Jack Mills represented four, first-round picks in the 1970 draft. He really hit it big when he served as the agent for Eric Dickerson, the No. 2 overall pick in the 1983 draft. Besides Owens and Mayfield, Jack Mills has represented two other Heisman Trophy winners in George Rogers and Rashaan Salaam.
Tom Mills joined his father’s agency in 1996. They represented the likes of Broncos receiver Rod Smith, tight end Daniel Graham, Jacksonville offensive tackle and Boulder's own Tony Boselli to name a few. Offensive linemen, tight ends and receivers have been their speciality -- the firm will represent incoming Colorado State receiver Michael Gallup -- but they have sprinkled in players at all positions.
And now, Baker Mayfield.
"The most competitive guy I've ever been around was Hale Irwin,'' Jack Mills said of the three-time U.S. Open golf champion. "And this guy Baker is right there with him.''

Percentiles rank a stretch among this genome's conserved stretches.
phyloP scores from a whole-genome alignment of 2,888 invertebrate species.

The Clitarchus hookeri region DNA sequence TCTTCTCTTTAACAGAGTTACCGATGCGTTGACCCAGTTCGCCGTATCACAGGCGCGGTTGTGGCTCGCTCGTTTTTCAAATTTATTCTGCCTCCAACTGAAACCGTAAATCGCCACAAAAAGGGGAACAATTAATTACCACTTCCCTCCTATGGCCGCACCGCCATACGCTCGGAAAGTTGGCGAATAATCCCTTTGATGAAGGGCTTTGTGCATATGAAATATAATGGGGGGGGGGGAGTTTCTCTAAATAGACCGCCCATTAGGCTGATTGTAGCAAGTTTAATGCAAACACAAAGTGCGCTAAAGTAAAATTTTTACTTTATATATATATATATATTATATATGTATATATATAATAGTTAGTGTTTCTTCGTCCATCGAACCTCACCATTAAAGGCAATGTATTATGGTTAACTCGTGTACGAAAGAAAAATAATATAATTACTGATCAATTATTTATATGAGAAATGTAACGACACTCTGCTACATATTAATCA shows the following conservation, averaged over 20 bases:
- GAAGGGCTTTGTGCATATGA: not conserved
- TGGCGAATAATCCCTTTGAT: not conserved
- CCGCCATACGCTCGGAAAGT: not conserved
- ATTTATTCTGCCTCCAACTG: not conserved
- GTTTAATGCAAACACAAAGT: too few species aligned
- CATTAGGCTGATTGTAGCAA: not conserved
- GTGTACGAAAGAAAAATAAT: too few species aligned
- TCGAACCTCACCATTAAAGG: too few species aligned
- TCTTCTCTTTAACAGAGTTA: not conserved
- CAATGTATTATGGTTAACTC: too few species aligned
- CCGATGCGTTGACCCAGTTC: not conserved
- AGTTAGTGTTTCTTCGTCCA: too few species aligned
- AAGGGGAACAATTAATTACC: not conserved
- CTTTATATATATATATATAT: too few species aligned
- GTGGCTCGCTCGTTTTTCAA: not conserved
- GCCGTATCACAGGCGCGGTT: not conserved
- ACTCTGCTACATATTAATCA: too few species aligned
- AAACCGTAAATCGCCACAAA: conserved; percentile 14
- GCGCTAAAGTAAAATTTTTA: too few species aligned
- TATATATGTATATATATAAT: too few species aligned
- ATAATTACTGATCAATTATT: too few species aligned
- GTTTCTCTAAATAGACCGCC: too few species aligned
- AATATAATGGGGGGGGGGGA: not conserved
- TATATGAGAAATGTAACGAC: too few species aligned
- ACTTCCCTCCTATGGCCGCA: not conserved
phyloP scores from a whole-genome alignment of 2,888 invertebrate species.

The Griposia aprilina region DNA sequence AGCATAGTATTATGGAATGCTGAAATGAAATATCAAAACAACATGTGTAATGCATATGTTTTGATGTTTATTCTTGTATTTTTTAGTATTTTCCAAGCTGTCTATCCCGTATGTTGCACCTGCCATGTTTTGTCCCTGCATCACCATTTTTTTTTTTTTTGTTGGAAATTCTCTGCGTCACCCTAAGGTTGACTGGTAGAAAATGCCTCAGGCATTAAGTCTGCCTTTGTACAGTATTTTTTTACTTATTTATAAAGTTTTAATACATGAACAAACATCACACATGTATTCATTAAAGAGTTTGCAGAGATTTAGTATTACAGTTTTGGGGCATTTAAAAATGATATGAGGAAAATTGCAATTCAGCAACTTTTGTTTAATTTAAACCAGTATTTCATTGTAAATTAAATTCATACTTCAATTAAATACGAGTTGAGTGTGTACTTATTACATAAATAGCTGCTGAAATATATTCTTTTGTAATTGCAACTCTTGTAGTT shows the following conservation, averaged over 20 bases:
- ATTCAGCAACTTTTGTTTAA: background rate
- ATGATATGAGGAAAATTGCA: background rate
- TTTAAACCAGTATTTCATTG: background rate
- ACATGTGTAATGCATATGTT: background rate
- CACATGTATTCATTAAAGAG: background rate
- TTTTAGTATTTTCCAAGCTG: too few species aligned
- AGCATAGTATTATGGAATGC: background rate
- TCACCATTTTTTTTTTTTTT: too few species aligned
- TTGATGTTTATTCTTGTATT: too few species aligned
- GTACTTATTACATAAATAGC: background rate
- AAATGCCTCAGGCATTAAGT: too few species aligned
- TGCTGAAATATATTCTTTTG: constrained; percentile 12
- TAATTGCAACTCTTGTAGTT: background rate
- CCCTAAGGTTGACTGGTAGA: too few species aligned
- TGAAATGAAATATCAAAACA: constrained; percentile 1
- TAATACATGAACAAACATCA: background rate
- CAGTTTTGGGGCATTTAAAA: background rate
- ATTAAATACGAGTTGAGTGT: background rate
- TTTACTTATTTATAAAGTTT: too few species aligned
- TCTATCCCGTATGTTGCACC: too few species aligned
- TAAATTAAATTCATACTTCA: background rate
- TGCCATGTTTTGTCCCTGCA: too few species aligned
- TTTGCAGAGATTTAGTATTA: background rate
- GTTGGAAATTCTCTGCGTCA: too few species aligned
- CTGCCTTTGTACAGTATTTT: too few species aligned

In recent years, Jack Mills is still a force to be reckoned with.
“He can kind of pick and choose where he wants to be involved and he doesn’t do a lot of cold recruiting kind of stuff but when he has long relationships that offer us an opportunity, he still loves to compete in the game,’’ Tom Mills said about his dad. “This really was kind of a perfect scenario for him to connect the dots with his connections. It was a lot of fun.’’
The Mills’ string of recommendations stretched from the Owens brothers – Steve is 70 and Tinker is 63 – to Blake Bell, the former Oklahoma tight end who is in his third NFL season playing for the Minnesota Vikings, with dozens of players in between. Jack Mills dealt mostly with Mayfield's parents, James and Gina -- by design, Baker wanted to concentrate on football and let his parents deal with agent recruiting -- until Jack and Tom sat down with Baker and company.
“It’s a trust factor,’’ said Tom Mills, who is 50. “These young men are approaching this for the first time. They don’t know anybody in this industry so they want a comfort level. And I think given the people he knew and knows were giving him positive feedback about us, I think it gave him a comfort level with us.’’